Yesterday, despite the scorching temperatures, I joined Bicipaseos Patrimoniales for their final bicipaseo of 2012. This was the second bicipaseo I have taken part in and I am now determined to go to every event next year as they are truly amazing ways to explore different aspects of Santiago`s heritage (often in areas of the city I don`t know very well), enjoy using my bike in the streets with no concern for inconsiderate motorists (a police escort helped) and try and improve my photography skills. All in all, a great way to spend a few hours on a Sunday.
Yesterday`s event was a 13km ride around Santiago Centro to view some of the remaining Cités. A Cité is a type of architecture that appeared at the end of the 19th Century and continued until about the mid 20th as a solution to the problem of accommodation for the working class, many of whom moved to Santiago from the countryside for work. A Cité basically consists of a comunal courtyard surrounded by a continuous facade of small apartments on either side. The buildings are mostly made of adobe (clay) and are never more than two stories high, although most often they are only a single story. The Cité was a solution to the older conventillos which had a common bathroom and kitchen area for all residents. Often, the conditions in these common spaces, from a sanitary perspective, were poor and thus the Cité with individual kitchens and bathrooms inside the apartments helped provide better living conditions for the residents.
The Cité provides an interesting mix of public and private space in the city, which today doesn`t really exist in the modern city infrastructure. How many of us even know the names of our neighbours these days, despite the fact that we live as close to them, as in the case of the Cités. The communal aspect of the Cité is provided by the central open space which provides access to the apartments.
Some of the Cités have quite large entrance hallways as above this there are apartments.
This Cité is called El Capitol and is situated in Recoleta. It was built in 1927. I just loved the colours and the architecture.
This photo shows how the front facade of the Cité (above the large entrance arch) is really different to the rest of the design. I am not sure if this is because it was built after the original Cité.
Today, the Cités in Santiago appear as remnants of a bygone city. Walking along streets full of towering apartment blocks, you may come across a small gate that provides a window into one of these nearly extinct forms of communal living. But in the day to day hustle and bustle of life, you most probably would walk past a Cité and not even realise it is there…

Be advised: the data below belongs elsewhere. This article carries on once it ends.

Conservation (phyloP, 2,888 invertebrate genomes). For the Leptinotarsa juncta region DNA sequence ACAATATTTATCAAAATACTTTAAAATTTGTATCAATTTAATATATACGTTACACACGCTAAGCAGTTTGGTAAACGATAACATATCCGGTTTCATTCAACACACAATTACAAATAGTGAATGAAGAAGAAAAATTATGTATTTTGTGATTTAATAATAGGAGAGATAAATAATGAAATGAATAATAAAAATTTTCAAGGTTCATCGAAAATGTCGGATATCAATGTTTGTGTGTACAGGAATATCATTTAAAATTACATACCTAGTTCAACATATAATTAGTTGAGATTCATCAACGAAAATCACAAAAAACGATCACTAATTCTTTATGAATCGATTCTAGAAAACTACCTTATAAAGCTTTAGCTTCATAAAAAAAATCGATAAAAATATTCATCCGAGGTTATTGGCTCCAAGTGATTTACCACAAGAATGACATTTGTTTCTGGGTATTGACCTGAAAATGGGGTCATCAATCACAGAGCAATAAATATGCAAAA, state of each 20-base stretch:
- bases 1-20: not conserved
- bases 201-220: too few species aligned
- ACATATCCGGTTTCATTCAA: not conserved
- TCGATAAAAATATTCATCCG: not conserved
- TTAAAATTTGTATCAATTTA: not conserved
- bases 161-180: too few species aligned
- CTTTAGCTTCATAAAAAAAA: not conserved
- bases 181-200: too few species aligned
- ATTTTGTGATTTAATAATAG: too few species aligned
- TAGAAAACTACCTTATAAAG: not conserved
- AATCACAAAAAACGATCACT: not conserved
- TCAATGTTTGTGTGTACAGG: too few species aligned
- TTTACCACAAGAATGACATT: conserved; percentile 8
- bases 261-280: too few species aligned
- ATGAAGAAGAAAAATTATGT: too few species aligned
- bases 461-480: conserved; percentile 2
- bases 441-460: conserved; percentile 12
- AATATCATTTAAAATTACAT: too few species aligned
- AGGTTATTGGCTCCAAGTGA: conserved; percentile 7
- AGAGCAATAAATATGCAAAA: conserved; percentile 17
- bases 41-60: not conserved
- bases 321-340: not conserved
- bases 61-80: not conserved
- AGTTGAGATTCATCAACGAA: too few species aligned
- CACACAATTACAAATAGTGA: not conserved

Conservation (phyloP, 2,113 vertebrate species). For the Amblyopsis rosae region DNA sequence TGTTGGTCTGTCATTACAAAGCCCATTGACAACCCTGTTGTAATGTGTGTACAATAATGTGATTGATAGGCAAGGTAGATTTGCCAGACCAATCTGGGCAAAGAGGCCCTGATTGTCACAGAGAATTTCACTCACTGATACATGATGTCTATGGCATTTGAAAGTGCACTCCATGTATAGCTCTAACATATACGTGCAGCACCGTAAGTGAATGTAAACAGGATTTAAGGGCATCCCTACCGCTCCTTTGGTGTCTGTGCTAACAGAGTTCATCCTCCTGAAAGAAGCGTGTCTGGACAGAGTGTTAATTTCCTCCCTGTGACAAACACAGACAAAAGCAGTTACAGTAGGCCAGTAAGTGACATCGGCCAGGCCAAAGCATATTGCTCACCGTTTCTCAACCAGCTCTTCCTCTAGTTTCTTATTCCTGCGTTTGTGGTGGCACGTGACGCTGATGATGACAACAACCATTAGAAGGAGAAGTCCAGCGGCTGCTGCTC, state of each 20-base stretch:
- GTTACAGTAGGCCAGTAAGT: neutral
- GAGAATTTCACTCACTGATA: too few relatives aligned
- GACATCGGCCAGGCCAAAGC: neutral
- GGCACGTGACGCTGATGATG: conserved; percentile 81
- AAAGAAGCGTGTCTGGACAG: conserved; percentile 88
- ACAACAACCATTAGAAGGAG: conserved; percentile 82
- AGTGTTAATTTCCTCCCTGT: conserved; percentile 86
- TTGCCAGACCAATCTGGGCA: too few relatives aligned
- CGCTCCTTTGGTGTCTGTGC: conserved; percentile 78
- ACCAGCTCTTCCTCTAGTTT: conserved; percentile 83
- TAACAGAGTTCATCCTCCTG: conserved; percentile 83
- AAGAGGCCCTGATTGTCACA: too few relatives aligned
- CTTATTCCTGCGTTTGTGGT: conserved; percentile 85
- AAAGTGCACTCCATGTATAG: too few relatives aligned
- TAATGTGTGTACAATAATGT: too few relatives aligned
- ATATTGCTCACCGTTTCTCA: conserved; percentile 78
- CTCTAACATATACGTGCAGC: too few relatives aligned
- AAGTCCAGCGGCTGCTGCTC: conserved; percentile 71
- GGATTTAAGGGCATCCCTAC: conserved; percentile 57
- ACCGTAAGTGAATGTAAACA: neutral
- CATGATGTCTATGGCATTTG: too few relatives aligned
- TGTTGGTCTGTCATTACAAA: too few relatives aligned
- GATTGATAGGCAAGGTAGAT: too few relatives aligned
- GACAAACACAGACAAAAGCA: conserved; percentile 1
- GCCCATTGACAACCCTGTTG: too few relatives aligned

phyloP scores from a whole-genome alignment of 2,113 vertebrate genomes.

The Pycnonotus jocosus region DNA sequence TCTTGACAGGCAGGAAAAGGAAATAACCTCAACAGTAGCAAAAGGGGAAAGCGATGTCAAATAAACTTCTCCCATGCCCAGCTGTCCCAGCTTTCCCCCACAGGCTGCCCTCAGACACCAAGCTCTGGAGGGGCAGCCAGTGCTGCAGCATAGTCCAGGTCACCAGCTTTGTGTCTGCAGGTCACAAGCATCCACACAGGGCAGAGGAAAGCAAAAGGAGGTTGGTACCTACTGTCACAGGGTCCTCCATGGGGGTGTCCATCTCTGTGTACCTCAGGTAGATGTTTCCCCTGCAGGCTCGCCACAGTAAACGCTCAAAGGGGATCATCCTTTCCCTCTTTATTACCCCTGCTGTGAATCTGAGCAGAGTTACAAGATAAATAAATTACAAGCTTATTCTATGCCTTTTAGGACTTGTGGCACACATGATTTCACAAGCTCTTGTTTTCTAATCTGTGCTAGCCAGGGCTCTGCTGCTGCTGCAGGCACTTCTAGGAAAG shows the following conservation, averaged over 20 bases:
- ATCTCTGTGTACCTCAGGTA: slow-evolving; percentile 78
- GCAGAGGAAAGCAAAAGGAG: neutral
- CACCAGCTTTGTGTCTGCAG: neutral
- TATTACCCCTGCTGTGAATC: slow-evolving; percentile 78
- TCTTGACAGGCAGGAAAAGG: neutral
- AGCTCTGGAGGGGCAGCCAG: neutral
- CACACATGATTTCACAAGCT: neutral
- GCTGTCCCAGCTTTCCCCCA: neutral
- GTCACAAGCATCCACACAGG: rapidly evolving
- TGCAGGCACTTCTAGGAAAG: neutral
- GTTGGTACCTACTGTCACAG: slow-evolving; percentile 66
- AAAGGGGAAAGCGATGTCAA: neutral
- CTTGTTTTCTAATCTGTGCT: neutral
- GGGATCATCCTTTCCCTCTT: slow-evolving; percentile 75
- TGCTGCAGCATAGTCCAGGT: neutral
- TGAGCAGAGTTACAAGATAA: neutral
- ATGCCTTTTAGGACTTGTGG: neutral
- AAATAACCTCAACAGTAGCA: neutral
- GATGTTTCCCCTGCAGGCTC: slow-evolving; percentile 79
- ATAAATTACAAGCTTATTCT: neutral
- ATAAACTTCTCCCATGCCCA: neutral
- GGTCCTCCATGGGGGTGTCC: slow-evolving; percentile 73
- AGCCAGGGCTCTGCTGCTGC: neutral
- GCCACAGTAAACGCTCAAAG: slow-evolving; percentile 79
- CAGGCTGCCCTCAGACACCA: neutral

Behind the tree in the previous photo is this beautiful, very private Cité.
Unfortunately though, many have been engulfed by monstrous apartment blocks with more than 25 floors, like this one in San Isidro Street, which has four huge towers to the north and west.
This is probably the most “upmarket” cité we visited, called Cité Cuevas, named after the street it is in. It has the cutest little garden in the central courtyard.
However, not all of the Cités are as well preserved. Unfortunately, for many reasons, many have become quite run down. One of the stops on our bike ride was to an area south of Avenida Matta, where we visited Paseo Argentina and Pasaje Pozo which are a little more run down.
The entrance to Paseo Argentina off Avenida Matta
This photo does not really show that the wooden structures on the building to the left are falling apart, but sadly some of the structures look like they are about to collapse.
Old wooden doors in Paseo Argentina
In Pasaje Pozo there were actually four or five Cités next to eachother, which creates all sorts of levels of community interaction. I don`t have a photo of it, but in the corner of the cul-de-sac there was even a small vegetable garden.
Some Cités have only one main entrance, whereas others, like in the photo above, are the whole length of a block and thus have entrances at both ends.
Many of the residents of the Cités in Santiago are elderly people. This resident seemed really interested in why we were there, since the barrio (neighbourhood) is not exactly a “tourist destination”.
Another neighbour in Pasaje Pozo told us how until about ten years ago the neighbourhood was really safe and a great place to live. Unfortunately nowadays, you don`t dare leave your Cité at night thanks to drug dealers, drunks and delinquents.
The neighbours in Barrio Matta have developed a campaign called Patrimonia Matta Sur to try and maintain the sense of community and heritage that this very old barrio holds. I really hope they manage to achieve their goal. At least, their fight has been helped by the recent announcement by the newly elected Mayoress of Santiago to freeze all real estate plans for large apartment blocks south of Avenida Matta. This is definitely a step in the right direction to help maintain the cultural and architectural heritage of Santiago.
Since I went on the bicipaseo alone, I don`t have any photos of me. But I do have a great photo of my lovely bright red bicycle. I can`t believe that this Christmas I have been happily getting around Santiago on her for one year. I wouldn`t trade her for a car for anything. Long may my cycling days in Santiago continue…
Even though I have no photos of me, most of the participants are really snap happy and some seem to be rather professional when it comes to photography. So after looking at hundreds of photos on the facebook group today, I came across this photo of me.
I have no clue who “FotoCleteros” is, but thanks for this interesting shot!
Another wonderful Bicipaseo. Thank you so much to the organisers for an incredibly well planned and executed day. I definitely can`t wait to see what they have in store for us next year. That is of course if the world doesn`t end on Friday!